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Vegetarian Chef: My very young son has expressed an interest in becoming a chef, however he is a vegetarian.?

Answers:1   |   LastAnswerAt:2010.01  

Asked at 2010.01.02 06:08:03
He was watching Top Chef today and saw the contestants digging out clams, etc. and cooking lamb and pork. He said, "how can I become a chef if I don't want to cook meat?" I said, "I really don't have any idea about that I'll ask on yahoo answers." He smiled real big, so, anyone have feedback for him.
answer departed lime wraith  Answered at 2010.01.02 06:08:03
(I'm assuming you aren't veg)
How young is very young? Pre-school? High school? He needs to start out by learning how to cook in YOUR kitchen. Are YOU teaching him cooking? As a veg he needs to know how to cook anyway as an important survival skill for living veg in Texas<g>! If he's old enough to read get him a "Fannie Farmer cookbook" and also a copy of "The new Farm Vegetarian cookbook". Fannie will get him familiar with *all* the basics of cooking, The Farm will get *both* of you familiar with 'down home' veg cookery. The skills he builds now will help him later on whether or not he sticks with the idea of being a chef!

His options for 'professional' schooling in Texas are limited (esp. since it seems y'all are around New Braunfels) but don't sweat that, if he's already a good cook by the time he's ready to work in a restaurant (or better yet, start his own<g>) not having that piece of paper won't matter.

This next part is going to get me slammed, but it really IS important for coping in a meatish industry (and world<sigh>) but it's important because the most successful veg restaurants are the ones that attract more than just the veg market, knowing what (and how) omni's eat are important skills<arg>.

He won't like it (I sure didn't!) but he does at some point need to be familiar with cooking carrion (animals). No need to start with it and he most certainly does NOT need to taste it! If he learns what goes into cooking the stuff and pays attention to what it looks and smells like he won't have to taste it to know when it's done 'correctly' (cooked animals are never correct but you get the idea (I hope)<g>).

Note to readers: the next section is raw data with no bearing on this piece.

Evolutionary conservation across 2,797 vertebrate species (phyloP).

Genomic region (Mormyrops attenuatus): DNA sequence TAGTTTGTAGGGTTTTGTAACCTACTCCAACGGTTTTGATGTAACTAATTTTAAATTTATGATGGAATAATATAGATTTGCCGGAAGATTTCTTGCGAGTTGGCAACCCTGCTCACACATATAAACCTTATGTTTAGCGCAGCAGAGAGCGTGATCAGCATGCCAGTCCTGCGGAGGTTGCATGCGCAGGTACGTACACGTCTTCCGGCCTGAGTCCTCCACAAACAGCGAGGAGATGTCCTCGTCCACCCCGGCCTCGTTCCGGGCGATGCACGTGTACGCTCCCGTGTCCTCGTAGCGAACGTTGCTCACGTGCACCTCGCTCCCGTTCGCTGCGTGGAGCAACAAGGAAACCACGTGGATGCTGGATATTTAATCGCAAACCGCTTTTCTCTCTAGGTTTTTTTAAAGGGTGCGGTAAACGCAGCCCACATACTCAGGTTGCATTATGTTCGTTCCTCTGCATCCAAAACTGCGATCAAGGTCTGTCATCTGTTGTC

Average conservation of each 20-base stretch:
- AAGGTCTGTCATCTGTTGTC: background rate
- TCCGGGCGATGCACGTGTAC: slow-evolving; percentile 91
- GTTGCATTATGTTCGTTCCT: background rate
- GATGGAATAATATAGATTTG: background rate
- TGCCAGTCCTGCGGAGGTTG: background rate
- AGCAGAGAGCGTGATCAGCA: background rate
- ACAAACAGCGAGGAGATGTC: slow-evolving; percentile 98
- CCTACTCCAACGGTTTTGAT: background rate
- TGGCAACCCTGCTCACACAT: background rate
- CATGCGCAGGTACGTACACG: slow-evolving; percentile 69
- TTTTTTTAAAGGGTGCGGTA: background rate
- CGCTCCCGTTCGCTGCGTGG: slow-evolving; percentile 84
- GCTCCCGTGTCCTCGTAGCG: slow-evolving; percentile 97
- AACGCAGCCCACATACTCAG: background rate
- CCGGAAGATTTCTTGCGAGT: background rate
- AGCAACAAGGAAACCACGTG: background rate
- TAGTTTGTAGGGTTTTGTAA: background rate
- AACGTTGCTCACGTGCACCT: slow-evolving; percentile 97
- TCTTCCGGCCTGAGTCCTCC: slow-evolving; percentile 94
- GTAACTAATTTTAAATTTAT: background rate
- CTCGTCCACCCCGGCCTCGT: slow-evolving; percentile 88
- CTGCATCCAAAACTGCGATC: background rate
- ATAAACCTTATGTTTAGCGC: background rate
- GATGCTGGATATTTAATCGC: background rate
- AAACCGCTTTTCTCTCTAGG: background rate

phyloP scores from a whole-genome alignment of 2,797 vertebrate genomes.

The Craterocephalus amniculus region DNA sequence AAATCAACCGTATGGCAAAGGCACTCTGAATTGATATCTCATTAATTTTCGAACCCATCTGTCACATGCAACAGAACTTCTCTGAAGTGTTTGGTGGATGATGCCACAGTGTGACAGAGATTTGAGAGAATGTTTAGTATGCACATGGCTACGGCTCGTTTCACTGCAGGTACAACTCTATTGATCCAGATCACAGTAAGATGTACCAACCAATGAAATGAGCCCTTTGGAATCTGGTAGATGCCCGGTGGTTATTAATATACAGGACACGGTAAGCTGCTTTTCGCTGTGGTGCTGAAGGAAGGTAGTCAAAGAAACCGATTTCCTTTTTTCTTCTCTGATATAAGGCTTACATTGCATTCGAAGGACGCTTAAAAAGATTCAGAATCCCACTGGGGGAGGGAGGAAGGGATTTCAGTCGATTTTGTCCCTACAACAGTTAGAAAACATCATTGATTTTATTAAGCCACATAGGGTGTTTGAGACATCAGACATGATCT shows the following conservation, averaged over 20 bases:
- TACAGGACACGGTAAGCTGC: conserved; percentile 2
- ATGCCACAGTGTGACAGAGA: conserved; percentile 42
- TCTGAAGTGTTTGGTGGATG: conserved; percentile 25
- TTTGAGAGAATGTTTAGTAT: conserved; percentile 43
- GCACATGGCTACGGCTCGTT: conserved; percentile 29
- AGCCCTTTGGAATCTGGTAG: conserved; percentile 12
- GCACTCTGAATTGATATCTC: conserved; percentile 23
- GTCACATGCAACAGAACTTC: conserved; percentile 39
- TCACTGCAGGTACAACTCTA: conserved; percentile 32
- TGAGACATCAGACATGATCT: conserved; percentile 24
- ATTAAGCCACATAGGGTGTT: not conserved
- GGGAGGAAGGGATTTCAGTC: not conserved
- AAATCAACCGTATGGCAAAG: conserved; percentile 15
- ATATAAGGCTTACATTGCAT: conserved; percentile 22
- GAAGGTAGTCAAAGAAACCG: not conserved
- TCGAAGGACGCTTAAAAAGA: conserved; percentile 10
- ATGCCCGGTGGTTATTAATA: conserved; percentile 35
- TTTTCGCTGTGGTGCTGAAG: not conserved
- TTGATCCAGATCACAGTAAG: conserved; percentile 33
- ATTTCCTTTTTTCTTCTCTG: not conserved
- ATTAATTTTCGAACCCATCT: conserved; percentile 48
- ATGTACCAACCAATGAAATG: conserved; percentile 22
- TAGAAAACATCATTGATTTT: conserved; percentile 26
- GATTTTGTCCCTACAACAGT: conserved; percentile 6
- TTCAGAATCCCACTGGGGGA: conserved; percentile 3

But it'll also teach him to cook by feel, which is a skill that school trained chefs almost never develop. It's an *instant* edge over anyone else in a kitchen (and classmates if he does eventually go to culinary school)!!

One other thing, if he's old enough drag him over to one of those two decent veg friendly health food stores in town<G>! They've got a lot of the ingredients you need to do good veg cooking!!


To the folks upset that I suggest teaching the kid about carrion... This family is in Texas (NOT Oregon, California, New York, New Hampshire, United Kingdom or any other relatively veg friendly place) and they aren't even in Houston, Dallas or Austin (the best of the worst in an anti-veg state). This boy is growing up in an area where meat is ubiquitous and if he learns about how it's cooked he'll never be put in the spot of having to taste the dreck to know it's prepared the way some omni wants it cooked.

It's a matter of knowing your 'enemy' and NOT selling out!


It *is* much easier to be a 'tex-veg' than when I was a kid and nowhere near as odd<G>. You can avoid the 'tex-mex' problems by heading up to Casa De Luz in Austin (even though that does mean fighting I-35<LOL>) and (call ahead) they might be willing to talk to him a bit about running a veg restaurant in Texas (or at least show off the kitchen).

Since he's already helping out in the kitchen, work him up to leading in the kitchen (that also gets you a break from the kitchen<G>). Drag him to the library for cookbooks and N.B.s used bookstore (Book in Time (if it's still there) for cookbooks (also or amazon)). Once he gets the option he should take home ec in school (good way to meet girls too<g>). When he hits his teens he should also start taking business and marketing courses! Most chefs never develop business and marketing skills and that's a big part of why most restaurants fail within 5 years!
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